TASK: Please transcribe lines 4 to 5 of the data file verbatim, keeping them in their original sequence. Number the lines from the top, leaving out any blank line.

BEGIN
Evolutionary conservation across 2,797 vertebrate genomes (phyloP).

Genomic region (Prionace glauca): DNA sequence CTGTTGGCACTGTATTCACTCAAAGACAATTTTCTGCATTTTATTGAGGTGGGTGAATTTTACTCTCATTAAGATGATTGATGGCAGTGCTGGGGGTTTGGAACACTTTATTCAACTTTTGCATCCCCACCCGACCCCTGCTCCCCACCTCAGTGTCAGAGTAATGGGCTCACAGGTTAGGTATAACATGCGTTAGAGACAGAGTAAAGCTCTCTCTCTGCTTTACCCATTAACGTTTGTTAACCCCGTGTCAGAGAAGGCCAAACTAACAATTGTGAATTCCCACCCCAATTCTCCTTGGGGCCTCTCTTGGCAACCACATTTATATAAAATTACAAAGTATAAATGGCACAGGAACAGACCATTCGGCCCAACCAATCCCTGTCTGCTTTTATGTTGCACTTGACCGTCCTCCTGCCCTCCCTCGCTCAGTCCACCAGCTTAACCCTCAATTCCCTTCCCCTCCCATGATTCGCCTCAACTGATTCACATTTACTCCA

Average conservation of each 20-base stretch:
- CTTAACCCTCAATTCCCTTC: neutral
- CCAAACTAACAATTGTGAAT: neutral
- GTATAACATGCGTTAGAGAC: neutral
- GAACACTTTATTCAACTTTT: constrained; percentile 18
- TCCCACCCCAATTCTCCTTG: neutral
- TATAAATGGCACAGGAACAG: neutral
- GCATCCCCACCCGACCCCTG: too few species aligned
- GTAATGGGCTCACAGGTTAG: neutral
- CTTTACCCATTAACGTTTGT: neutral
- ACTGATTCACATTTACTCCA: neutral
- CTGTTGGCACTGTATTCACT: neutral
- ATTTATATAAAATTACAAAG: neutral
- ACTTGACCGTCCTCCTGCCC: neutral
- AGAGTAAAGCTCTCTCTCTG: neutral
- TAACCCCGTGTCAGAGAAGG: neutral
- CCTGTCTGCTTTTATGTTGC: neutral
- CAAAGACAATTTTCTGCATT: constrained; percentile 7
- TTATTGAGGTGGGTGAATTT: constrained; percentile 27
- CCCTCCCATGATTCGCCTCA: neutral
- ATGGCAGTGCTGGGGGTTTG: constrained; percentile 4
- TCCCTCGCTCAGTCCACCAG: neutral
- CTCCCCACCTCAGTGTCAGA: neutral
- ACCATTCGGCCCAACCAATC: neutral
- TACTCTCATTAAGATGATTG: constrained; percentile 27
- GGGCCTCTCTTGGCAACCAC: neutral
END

- CTTAACCCTCAATTCCCTTC: neutral
- CCAAACTAACAATTGTGAAT: neutral